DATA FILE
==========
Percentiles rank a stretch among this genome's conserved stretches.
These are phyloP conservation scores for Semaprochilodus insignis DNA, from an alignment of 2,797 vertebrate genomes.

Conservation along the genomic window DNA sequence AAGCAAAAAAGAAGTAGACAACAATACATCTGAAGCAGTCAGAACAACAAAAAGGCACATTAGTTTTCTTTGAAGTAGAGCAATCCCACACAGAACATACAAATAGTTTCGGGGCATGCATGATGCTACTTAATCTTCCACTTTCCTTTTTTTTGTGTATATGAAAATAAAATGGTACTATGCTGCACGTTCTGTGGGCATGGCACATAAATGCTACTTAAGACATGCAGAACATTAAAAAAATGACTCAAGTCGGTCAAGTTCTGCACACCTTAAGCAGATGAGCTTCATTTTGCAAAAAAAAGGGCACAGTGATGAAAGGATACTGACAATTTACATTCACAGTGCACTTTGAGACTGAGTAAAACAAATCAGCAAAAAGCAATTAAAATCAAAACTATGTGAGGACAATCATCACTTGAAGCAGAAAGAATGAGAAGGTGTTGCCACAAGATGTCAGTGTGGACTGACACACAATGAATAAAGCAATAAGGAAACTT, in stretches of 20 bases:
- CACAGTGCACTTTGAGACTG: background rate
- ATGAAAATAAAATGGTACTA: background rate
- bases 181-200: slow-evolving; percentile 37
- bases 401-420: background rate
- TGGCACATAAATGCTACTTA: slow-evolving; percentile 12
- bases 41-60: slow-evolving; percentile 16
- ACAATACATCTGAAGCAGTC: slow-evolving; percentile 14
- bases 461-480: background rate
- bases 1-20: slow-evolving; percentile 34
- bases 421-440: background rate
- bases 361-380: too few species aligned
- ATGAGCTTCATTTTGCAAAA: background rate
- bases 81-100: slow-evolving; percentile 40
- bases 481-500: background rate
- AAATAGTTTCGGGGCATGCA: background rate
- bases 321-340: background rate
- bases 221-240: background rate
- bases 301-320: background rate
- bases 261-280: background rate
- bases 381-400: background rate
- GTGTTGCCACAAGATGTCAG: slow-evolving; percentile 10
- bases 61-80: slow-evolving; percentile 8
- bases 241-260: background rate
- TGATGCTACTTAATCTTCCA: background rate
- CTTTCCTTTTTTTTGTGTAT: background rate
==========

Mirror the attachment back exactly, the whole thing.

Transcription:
Percentiles rank a stretch among this genome's conserved stretches.
These are phyloP conservation scores for Semaprochilodus insignis DNA, from an alignment of 2,797 vertebrate genomes.

Conservation along the genomic window DNA sequence AAGCAAAAAAGAAGTAGACAACAATACATCTGAAGCAGTCAGAACAACAAAAAGGCACATTAGTTTTCTTTGAAGTAGAGCAATCCCACACAGAACATACAAATAGTTTCGGGGCATGCATGATGCTACTTAATCTTCCACTTTCCTTTTTTTTGTGTATATGAAAATAAAATGGTACTATGCTGCACGTTCTGTGGGCATGGCACATAAATGCTACTTAAGACATGCAGAACATTAAAAAAATGACTCAAGTCGGTCAAGTTCTGCACACCTTAAGCAGATGAGCTTCATTTTGCAAAAAAAAGGGCACAGTGATGAAAGGATACTGACAATTTACATTCACAGTGCACTTTGAGACTGAGTAAAACAAATCAGCAAAAAGCAATTAAAATCAAAACTATGTGAGGACAATCATCACTTGAAGCAGAAAGAATGAGAAGGTGTTGCCACAAGATGTCAGTGTGGACTGACACACAATGAATAAAGCAATAAGGAAACTT, in stretches of 20 bases:
- CACAGTGCACTTTGAGACTG: background rate
- ATGAAAATAAAATGGTACTA: background rate
- bases 181-200: slow-evolving; percentile 37
- bases 401-420: background rate
- TGGCACATAAATGCTACTTA: slow-evolving; percentile 12
- bases 41-60: slow-evolving; percentile 16
- ACAATACATCTGAAGCAGTC: slow-evolving; percentile 14
- bases 461-480: background rate
- bases 1-20: slow-evolving; percentile 34
- bases 421-440: background rate
- bases 361-380: too few species aligned
- ATGAGCTTCATTTTGCAAAA: background rate
- bases 81-100: slow-evolving; percentile 40
- bases 481-500: background rate
- AAATAGTTTCGGGGCATGCA: background rate
- bases 321-340: background rate
- bases 221-240: background rate
- bases 301-320: background rate
- bases 261-280: background rate
- bases 381-400: background rate
- GTGTTGCCACAAGATGTCAG: slow-evolving; percentile 10
- bases 61-80: slow-evolving; percentile 8
- bases 241-260: background rate
- TGATGCTACTTAATCTTCCA: background rate
- CTTTCCTTTTTTTTGTGTAT: background rate